WASHINGTON - A serving national guardsman and U.S. Marine Corps veteran helped the accelerationist organization, The Base, plan a white power army, according to a new report published in Hatewatch. The piece, which follows his path to radicalization, provides an inside look at the dangerous and disturbing trend of links between former and active-duty members of the U.S. military and extremist organizations.
“This deeply troubling report illustrates how servicemembers’ capabilities and specialization in weapons training make them prime targets for recruitment. Unfortunately, this is not a new problem. There is a long history of ties between troops and veterans and the far right,” said Rachel Janik, Editor of the Hatewatch blog. “Despite some adjustments in policies related to recruitment and conduct within the Armed Forces, white supremacist and extremist activity continues to persist in the military and more must be done. While the number of those in the military with extremist ties may be relatively small, the impact can still be enormous and deadly.”
The report exposes:
• The participation of Jerod Matthew Elder, a former U.S. Marine who was deployed to Iraq for the 2003 invasion and then was serving in the California National Guard, in the accelerationist group.
• That during time with The Base, he shared the knowledge, skills and experience he had acquired throughout decades of service as a U.S. Marine and a Guardsman.
• His online comments also made clear he had become more loyal to the white power movement, and its vision of a transnational, imperiled white race, than he was to the United States, or to the military in which he still served.
• His combat experience and skills gave him a special prestige within the chats.
• After being exposed by an antifascist group, Eugene Antifa, he appears to have rejoined, using another account (he claimed to reporter Jason Wilson that the account was started by someone impersonating him, though he had no evidence of that).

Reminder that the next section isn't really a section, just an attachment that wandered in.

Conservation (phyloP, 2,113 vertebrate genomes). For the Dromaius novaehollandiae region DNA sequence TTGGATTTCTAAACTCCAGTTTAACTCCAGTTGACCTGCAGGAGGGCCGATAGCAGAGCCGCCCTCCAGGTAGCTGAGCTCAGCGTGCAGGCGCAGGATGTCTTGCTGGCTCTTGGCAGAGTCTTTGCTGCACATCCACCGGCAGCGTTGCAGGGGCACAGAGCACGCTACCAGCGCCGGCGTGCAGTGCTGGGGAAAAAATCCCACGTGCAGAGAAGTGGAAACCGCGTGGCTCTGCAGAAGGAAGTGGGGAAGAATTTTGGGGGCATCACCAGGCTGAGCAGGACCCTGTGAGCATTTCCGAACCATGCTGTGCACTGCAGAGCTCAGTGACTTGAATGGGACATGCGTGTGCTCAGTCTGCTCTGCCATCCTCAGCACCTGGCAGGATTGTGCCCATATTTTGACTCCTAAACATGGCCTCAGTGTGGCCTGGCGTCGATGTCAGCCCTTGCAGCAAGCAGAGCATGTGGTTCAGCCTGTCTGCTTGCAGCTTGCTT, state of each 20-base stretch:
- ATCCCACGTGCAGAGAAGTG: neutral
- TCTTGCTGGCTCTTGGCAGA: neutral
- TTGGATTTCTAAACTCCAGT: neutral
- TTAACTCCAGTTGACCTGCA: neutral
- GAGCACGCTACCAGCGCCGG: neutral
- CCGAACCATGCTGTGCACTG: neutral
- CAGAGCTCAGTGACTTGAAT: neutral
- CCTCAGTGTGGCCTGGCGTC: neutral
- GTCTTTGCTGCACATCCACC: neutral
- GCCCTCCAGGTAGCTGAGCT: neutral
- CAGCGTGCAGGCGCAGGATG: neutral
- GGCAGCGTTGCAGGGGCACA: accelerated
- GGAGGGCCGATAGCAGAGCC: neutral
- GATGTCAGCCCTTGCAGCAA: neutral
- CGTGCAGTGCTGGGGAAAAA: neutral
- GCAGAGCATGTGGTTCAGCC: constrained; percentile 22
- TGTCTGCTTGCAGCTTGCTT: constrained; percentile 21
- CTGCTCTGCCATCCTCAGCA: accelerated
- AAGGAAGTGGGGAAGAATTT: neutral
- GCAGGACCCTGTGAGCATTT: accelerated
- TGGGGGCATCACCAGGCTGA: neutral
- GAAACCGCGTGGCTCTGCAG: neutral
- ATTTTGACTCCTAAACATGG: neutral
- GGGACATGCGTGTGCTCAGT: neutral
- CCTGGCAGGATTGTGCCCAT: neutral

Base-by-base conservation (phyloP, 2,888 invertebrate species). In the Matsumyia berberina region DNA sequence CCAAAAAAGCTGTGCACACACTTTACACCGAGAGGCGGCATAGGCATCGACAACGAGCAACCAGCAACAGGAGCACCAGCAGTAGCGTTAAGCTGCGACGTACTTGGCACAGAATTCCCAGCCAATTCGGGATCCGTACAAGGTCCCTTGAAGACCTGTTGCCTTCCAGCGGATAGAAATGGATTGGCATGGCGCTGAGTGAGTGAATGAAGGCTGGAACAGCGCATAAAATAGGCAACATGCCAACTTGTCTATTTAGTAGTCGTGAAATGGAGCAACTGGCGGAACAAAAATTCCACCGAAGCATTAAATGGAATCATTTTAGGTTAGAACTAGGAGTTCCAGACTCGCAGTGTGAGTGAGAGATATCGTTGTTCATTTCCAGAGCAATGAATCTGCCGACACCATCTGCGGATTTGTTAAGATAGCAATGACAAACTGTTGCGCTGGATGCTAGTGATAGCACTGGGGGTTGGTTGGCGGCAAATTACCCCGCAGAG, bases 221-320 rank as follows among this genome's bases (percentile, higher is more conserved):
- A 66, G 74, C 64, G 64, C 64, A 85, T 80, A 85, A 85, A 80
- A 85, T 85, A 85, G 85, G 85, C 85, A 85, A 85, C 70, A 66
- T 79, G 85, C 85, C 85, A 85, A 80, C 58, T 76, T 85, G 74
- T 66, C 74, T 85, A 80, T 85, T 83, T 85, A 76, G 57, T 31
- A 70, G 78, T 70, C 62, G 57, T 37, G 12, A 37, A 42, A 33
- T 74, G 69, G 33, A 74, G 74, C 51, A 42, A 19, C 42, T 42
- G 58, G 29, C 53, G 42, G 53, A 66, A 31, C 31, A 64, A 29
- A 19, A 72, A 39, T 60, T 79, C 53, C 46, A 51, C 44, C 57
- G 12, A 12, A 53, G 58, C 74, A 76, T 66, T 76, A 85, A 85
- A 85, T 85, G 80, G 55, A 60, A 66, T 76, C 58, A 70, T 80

The Southern Poverty Law Center (SPLC) has been tracking the issue of extremism in the military since the mid-1980s as part of their work monitoring the activities of domestic hate groups and extremists.
In March, Lecia Brooks, SPLC’s Chief of Staff, testified before the U.S. House Armed Services Committee about how the military has long failed to adequately address far-right extremism in the ranks. Last February, she also testified before a committee subcommittee about white supremacy in the military and how to stop it. SPLC has also been involved in advocating for more action since Secretary Austin’s announcements earlier this year regarding the Defense Department’s efforts to address the issue. SPLC provided the Department with a set of recommendations for consideration.
The SPLC recommends that each of the military service branches address the problem of extremism at every stage of a servicemember’s career – better screening during the recruitment process, an updated, expanded prohibition against advocating for, or involvement in, supremacist or extremist activity for all active-duty military, and more extensive efforts to help veterans transition into civilian life. In addition, to design better screening, education, and inoculation within all branches of the military, the Department of Defense should commit to annual voluntary, anonymous service branch-wide climate surveys designed to enable military personnel to report their exposure to white supremacy and extremist views during their service.
“The fact is that veterans and servicemembers bring social capital, legitimacy, specialized training, and an increased capacity for violence to white power groups,” said Janik. “When servicemembers and veterans do engage with extremist groups, they frequently take on leadership roles in their mission to enact violence on their fellow citizens. This is exactly why it is such a pressing issue.”
Read the full report here.
Last month, SPLC released Season Two of the Sounds Like Hate podcast, which includes the continuation of the investigative series on The Base, Baseless. Last season the series started with an analysis of 83 hours of never-before-heard secret recordings of the neo-Nazi white supremacist group made inside their vetting room. Military recruits were top recruits. This year, the series centers on the stories of two young men, one from Michigan and the other from Boston, and their radicalization path into the grips of white supremacy.